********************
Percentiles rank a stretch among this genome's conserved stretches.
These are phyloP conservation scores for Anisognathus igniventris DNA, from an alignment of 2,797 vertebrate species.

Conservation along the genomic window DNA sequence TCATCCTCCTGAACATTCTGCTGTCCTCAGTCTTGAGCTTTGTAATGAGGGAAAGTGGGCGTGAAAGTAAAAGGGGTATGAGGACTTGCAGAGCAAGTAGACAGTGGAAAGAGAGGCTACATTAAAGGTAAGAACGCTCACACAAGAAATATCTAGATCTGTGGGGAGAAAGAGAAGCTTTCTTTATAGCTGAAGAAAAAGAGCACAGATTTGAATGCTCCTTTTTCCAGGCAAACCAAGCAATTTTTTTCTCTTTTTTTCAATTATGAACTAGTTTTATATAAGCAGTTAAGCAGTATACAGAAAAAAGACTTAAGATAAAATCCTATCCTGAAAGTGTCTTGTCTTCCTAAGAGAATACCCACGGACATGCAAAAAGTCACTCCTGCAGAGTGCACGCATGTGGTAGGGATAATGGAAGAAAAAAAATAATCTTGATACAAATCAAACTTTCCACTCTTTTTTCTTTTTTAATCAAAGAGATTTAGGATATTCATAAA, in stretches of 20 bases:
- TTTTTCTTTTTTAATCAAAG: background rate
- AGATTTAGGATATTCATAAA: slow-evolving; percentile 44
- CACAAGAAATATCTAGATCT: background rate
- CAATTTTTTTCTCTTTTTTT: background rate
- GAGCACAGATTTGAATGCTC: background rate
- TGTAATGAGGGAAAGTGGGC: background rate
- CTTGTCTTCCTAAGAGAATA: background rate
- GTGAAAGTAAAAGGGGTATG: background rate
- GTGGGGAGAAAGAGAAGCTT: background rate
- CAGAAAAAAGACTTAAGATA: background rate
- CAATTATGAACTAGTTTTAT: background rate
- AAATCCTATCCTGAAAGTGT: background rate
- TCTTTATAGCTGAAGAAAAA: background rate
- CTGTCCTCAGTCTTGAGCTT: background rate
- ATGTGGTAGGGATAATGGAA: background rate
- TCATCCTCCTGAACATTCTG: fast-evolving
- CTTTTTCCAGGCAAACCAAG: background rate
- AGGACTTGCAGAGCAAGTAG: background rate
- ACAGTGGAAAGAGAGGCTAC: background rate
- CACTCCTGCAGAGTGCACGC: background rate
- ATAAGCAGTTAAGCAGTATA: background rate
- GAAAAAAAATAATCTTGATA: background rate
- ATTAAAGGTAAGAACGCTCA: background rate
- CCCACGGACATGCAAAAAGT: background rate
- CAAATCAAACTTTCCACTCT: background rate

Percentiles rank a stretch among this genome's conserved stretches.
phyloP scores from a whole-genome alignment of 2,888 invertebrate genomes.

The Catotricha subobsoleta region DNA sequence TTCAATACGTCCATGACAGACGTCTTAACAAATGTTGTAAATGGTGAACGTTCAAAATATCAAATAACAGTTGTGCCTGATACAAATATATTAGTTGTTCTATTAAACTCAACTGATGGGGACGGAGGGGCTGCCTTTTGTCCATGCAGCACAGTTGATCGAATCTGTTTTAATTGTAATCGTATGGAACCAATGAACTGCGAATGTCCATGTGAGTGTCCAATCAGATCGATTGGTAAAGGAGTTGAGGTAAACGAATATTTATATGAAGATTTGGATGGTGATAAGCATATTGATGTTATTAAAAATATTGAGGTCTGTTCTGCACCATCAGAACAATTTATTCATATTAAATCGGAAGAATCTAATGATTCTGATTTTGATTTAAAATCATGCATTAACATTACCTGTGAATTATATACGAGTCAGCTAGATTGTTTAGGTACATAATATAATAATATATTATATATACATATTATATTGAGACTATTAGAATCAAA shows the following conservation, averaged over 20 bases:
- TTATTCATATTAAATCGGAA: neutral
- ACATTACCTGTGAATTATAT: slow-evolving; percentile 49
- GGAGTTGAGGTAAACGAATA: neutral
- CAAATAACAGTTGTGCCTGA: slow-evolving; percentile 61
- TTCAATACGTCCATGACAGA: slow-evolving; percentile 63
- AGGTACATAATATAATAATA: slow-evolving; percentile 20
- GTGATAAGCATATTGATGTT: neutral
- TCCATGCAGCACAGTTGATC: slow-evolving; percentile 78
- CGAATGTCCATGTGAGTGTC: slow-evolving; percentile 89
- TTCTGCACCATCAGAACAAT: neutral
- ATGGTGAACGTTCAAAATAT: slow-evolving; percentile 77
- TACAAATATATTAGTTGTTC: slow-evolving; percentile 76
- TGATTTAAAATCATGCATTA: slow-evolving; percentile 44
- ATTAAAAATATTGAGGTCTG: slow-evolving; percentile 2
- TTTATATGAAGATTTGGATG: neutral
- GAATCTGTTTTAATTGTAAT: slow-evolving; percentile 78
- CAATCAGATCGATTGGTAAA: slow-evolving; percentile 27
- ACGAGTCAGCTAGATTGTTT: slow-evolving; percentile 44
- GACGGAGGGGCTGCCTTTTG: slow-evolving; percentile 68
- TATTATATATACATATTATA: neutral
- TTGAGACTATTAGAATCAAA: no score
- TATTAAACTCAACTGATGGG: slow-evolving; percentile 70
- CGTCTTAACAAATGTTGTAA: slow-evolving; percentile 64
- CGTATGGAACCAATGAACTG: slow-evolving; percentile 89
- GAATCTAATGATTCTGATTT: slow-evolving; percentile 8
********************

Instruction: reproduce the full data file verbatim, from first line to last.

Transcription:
Percentiles rank a stretch among this genome's conserved stretches.
These are phyloP conservation scores for Anisognathus igniventris DNA, from an alignment of 2,797 vertebrate species.

Conservation along the genomic window DNA sequence TCATCCTCCTGAACATTCTGCTGTCCTCAGTCTTGAGCTTTGTAATGAGGGAAAGTGGGCGTGAAAGTAAAAGGGGTATGAGGACTTGCAGAGCAAGTAGACAGTGGAAAGAGAGGCTACATTAAAGGTAAGAACGCTCACACAAGAAATATCTAGATCTGTGGGGAGAAAGAGAAGCTTTCTTTATAGCTGAAGAAAAAGAGCACAGATTTGAATGCTCCTTTTTCCAGGCAAACCAAGCAATTTTTTTCTCTTTTTTTCAATTATGAACTAGTTTTATATAAGCAGTTAAGCAGTATACAGAAAAAAGACTTAAGATAAAATCCTATCCTGAAAGTGTCTTGTCTTCCTAAGAGAATACCCACGGACATGCAAAAAGTCACTCCTGCAGAGTGCACGCATGTGGTAGGGATAATGGAAGAAAAAAAATAATCTTGATACAAATCAAACTTTCCACTCTTTTTTCTTTTTTAATCAAAGAGATTTAGGATATTCATAAA, in stretches of 20 bases:
- TTTTTCTTTTTTAATCAAAG: background rate
- AGATTTAGGATATTCATAAA: slow-evolving; percentile 44
- CACAAGAAATATCTAGATCT: background rate
- CAATTTTTTTCTCTTTTTTT: background rate
- GAGCACAGATTTGAATGCTC: background rate
- TGTAATGAGGGAAAGTGGGC: background rate
- CTTGTCTTCCTAAGAGAATA: background rate
- GTGAAAGTAAAAGGGGTATG: background rate
- GTGGGGAGAAAGAGAAGCTT: background rate
- CAGAAAAAAGACTTAAGATA: background rate
- CAATTATGAACTAGTTTTAT: background rate
- AAATCCTATCCTGAAAGTGT: background rate
- TCTTTATAGCTGAAGAAAAA: background rate
- CTGTCCTCAGTCTTGAGCTT: background rate
- ATGTGGTAGGGATAATGGAA: background rate
- TCATCCTCCTGAACATTCTG: fast-evolving
- CTTTTTCCAGGCAAACCAAG: background rate
- AGGACTTGCAGAGCAAGTAG: background rate
- ACAGTGGAAAGAGAGGCTAC: background rate
- CACTCCTGCAGAGTGCACGC: background rate
- ATAAGCAGTTAAGCAGTATA: background rate
- GAAAAAAAATAATCTTGATA: background rate
- ATTAAAGGTAAGAACGCTCA: background rate
- CCCACGGACATGCAAAAAGT: background rate
- CAAATCAAACTTTCCACTCT: background rate

Percentiles rank a stretch among this genome's conserved stretches.
phyloP scores from a whole-genome alignment of 2,888 invertebrate genomes.

The Catotricha subobsoleta region DNA sequence TTCAATACGTCCATGACAGACGTCTTAACAAATGTTGTAAATGGTGAACGTTCAAAATATCAAATAACAGTTGTGCCTGATACAAATATATTAGTTGTTCTATTAAACTCAACTGATGGGGACGGAGGGGCTGCCTTTTGTCCATGCAGCACAGTTGATCGAATCTGTTTTAATTGTAATCGTATGGAACCAATGAACTGCGAATGTCCATGTGAGTGTCCAATCAGATCGATTGGTAAAGGAGTTGAGGTAAACGAATATTTATATGAAGATTTGGATGGTGATAAGCATATTGATGTTATTAAAAATATTGAGGTCTGTTCTGCACCATCAGAACAATTTATTCATATTAAATCGGAAGAATCTAATGATTCTGATTTTGATTTAAAATCATGCATTAACATTACCTGTGAATTATATACGAGTCAGCTAGATTGTTTAGGTACATAATATAATAATATATTATATATACATATTATATTGAGACTATTAGAATCAAA shows the following conservation, averaged over 20 bases:
- TTATTCATATTAAATCGGAA: neutral
- ACATTACCTGTGAATTATAT: slow-evolving; percentile 49
- GGAGTTGAGGTAAACGAATA: neutral
- CAAATAACAGTTGTGCCTGA: slow-evolving; percentile 61
- TTCAATACGTCCATGACAGA: slow-evolving; percentile 63
- AGGTACATAATATAATAATA: slow-evolving; percentile 20
- GTGATAAGCATATTGATGTT: neutral
- TCCATGCAGCACAGTTGATC: slow-evolving; percentile 78
- CGAATGTCCATGTGAGTGTC: slow-evolving; percentile 89
- TTCTGCACCATCAGAACAAT: neutral
- ATGGTGAACGTTCAAAATAT: slow-evolving; percentile 77
- TACAAATATATTAGTTGTTC: slow-evolving; percentile 76
- TGATTTAAAATCATGCATTA: slow-evolving; percentile 44
- ATTAAAAATATTGAGGTCTG: slow-evolving; percentile 2
- TTTATATGAAGATTTGGATG: neutral
- GAATCTGTTTTAATTGTAAT: slow-evolving; percentile 78
- CAATCAGATCGATTGGTAAA: slow-evolving; percentile 27
- ACGAGTCAGCTAGATTGTTT: slow-evolving; percentile 44
- GACGGAGGGGCTGCCTTTTG: slow-evolving; percentile 68
- TATTATATATACATATTATA: neutral
- TTGAGACTATTAGAATCAAA: no score
- TATTAAACTCAACTGATGGG: slow-evolving; percentile 70
- CGTCTTAACAAATGTTGTAA: slow-evolving; percentile 64
- CGTATGGAACCAATGAACTG: slow-evolving; percentile 89
- GAATCTAATGATTCTGATTT: slow-evolving; percentile 8